Tom Baldwin has been on a rollercoaster ride of media and democracy in the UK (and USA) for the last few febrile, fetid and fantastic decades. As someone who has worked for left and right wing newspapers and for politicians and Great Causes, he knows how the punches have landed.

He’s disappointed. In the system and his own role in it.

Baldwin was a political journalist for the Telegraph and the Times as well as a spinner for Ed Miliband. As he will acknowledge he was a classic transactional political journalist trading leaks for headlines. He was at the centre of a vicious cycle of spin that diminished democracy, even while those involved strove to further progressive policies. And now that the world has gone mad, with this book, “Ctrl Alt Delete”, he gives a road map to the ruins.

At one level this is a text book that gives us the recent history of that eternal battle between press and politicians, media and masters. It’s a bit like those Facebook reminders of what you were doing five or ten years ago. Really? We thought social media would enhance democracy? You’re kidding? Digital technology can unravel Middle Eastern dictatorships? Gosh, we thought that?

This is a valuable compendium of US/UK political communications episodes through the Internet era. It’s all here. From the early days of Howard Dean, Joe Trippi, and New Labour on to The Big Society, The Daily Me, and then latterly Brexit, Trump, Corbyn and Facebook. It charts the evolution of the vicious cycle of spin in the digital era, the arc of disappointment from optimism to reaction and finally asks if democracy can be rebooted.

Reading this was like drowning in my own recent history. It all flashed past. Baldwin lists all the battles in digital democracy between journalism and politicians. He understands from the inside how the old settlement of the Fourth Estate has been disrupted. He charts how the digital optimists (er..me)  who heralded a new dispensation were disillusioned. He astutely spots that this happened much earlier than we realised. Obama, for example,  was only interested in fund-raising via digital, not governing.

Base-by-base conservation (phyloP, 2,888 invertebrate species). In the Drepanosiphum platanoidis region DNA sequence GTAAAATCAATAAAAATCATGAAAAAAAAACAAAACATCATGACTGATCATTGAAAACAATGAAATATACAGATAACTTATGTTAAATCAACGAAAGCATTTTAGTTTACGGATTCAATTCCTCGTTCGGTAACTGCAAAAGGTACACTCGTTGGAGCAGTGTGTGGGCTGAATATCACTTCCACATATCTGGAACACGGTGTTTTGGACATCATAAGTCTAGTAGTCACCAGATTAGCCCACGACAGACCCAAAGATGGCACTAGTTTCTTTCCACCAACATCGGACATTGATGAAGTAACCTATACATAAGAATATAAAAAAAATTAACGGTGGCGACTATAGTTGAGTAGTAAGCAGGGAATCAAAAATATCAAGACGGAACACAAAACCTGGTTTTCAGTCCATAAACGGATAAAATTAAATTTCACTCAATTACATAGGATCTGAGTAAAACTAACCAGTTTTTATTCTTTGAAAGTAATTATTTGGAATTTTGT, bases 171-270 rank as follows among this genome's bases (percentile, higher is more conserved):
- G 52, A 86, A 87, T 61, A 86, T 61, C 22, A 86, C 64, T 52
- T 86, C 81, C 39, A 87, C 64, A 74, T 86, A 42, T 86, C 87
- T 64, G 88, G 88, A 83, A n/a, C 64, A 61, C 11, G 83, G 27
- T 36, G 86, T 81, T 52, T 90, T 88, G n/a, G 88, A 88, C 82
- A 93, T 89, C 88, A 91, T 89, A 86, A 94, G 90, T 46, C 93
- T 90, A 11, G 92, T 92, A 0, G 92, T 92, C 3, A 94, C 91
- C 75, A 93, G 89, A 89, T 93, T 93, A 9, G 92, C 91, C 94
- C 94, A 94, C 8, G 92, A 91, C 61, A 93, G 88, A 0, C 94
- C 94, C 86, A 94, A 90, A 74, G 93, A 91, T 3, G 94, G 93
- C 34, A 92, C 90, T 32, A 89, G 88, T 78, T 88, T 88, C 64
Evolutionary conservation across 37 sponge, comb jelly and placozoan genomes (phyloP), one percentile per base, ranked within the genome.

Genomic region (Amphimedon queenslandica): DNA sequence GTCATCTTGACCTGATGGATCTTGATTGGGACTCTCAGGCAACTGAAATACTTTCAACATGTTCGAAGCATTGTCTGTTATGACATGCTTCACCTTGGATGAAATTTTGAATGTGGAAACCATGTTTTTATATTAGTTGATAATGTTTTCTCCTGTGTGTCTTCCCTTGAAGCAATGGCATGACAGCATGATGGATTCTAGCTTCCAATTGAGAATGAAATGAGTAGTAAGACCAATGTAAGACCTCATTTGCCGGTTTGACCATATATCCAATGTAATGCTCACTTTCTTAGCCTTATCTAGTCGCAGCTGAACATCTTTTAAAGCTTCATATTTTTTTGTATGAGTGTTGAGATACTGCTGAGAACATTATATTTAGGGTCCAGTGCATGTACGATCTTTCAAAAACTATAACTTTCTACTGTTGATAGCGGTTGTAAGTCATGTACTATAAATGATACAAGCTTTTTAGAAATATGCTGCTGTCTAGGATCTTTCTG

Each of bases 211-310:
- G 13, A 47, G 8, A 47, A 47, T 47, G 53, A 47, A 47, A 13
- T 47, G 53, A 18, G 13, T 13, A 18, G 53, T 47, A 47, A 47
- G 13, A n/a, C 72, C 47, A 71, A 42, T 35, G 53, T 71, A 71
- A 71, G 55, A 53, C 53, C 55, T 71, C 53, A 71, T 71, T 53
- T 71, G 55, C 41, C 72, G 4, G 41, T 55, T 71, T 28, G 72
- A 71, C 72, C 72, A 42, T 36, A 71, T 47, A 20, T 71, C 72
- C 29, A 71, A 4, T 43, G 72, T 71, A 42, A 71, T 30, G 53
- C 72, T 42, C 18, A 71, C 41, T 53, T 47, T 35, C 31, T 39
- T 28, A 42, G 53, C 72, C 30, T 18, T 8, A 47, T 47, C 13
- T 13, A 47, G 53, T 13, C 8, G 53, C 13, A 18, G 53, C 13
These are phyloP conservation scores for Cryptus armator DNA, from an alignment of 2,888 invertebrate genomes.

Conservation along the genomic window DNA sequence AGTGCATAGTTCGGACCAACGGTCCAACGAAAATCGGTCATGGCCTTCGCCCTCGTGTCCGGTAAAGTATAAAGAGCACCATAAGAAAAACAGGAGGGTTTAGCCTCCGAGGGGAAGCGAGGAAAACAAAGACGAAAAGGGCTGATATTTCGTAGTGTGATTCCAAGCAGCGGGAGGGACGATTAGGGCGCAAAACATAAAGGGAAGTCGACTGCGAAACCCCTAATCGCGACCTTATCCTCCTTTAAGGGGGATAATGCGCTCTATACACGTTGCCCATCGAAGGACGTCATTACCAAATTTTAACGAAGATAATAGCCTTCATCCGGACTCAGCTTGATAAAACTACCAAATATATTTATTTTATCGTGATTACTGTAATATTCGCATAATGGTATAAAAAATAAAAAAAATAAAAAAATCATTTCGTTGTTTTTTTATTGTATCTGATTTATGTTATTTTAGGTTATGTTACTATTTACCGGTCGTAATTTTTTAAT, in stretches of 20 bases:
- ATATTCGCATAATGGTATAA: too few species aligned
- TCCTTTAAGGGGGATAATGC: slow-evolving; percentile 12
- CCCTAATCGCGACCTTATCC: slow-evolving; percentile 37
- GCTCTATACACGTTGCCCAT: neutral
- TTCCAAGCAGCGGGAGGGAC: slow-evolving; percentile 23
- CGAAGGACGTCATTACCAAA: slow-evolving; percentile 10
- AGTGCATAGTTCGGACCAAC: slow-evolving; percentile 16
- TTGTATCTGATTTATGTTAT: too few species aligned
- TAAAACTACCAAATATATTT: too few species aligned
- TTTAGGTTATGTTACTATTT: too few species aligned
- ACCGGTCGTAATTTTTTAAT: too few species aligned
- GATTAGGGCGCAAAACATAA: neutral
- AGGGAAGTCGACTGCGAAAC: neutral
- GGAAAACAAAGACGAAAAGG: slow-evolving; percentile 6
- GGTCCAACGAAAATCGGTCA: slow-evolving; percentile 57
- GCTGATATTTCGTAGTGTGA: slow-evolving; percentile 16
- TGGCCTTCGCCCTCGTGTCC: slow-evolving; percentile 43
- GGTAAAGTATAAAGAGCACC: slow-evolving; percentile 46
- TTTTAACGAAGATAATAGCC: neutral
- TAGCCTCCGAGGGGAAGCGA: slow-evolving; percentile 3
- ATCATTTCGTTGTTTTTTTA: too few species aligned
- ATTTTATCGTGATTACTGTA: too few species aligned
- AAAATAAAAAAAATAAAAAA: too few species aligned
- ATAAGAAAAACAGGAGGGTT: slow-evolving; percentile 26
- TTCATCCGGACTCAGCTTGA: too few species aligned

This dredges up some shopping trollies from the canal of media and democracy. He tours around the key figures, episodes and experts. But other ghosts appear. Why did Steve Hilton and Derek Draper matter so much? How did Jim Messina become the Messiah?

The book fast forwards to the present. What do we do about Facebook and the other digital giants stomping across the democratic landscape? Clearly, this is something I’m obsessed with personally. As a journalist and latterly a think-tank director, I was part of the same media carnival that Baldwin describes and my personal politics is not far from his. I am also trying hard to understand it from a more distanced perspective as I write the first draft of the LSE’s Truth, Trust and Technology Commission report due for publication this autumn.

Baldwin has done us a service by recounting this narrative. He defends the trades of hack and spinner to a degree. I agree that it should be a battle, a contestation. But he is now appalled at how they have diminished democracy, albeit sometimes with the best intentions. His descriptions of controversies such as the ‘dodgy’ Iraq dossier are fair-minded and not self-serving (at least not much). They are a useful reminder to those on all sides of the political divides that recent media/political history is more complex than many partisan campaigners allow. I would love those toiling away at the Canary or Breitbart to read this.

He is relatively gentle on the digital giants, but he makes it clear that they must do better with their social and political responsibility than the news media and politicians have done in the past.

Some hope.

My more academic colleagues would say that this book lacks a ‘theory of change’. It rushes on too fast to draw deeper conclusions from the mess it describes. Perhaps that is the nature of the problem?

The fact that Baldwin is now embarked on a campaign for a second EU referendum suggests he is irresistibly drawn to the particular struggle rather than looking for a structural shift. I can sympathise with that. The fact is that while media matters, politics matters more. And while we are all ideologues, it is the here and now where power resides. And that is where journalists and politicians live. Even more so now in an on-demand, 24/7 media world.

I am increasingly convinced that we are in an era of low-trust, multiple-truth democracy. That may not be a bad thing. It’s better than the high trust, simple truths of populist or authoritarian politics preached and practiced in places like China, Italy, Hungary, Trumpland or Brexitville.

The challenge for journalists – especially liberal ones like Baldwin (and me) is how we sustain the ethics of social democracy in the brutal times to come.

This book is a very useful runway to that journey.

Ctrl Alt Delete by Tom Baldwin

[This article by Professor Charlie Beckett, director of Polis, the LSE’s journalism think-tank and leader of the LSE Truth, Trust and Technology Commission. @CharlieBeckett].

 

 

 

 

 

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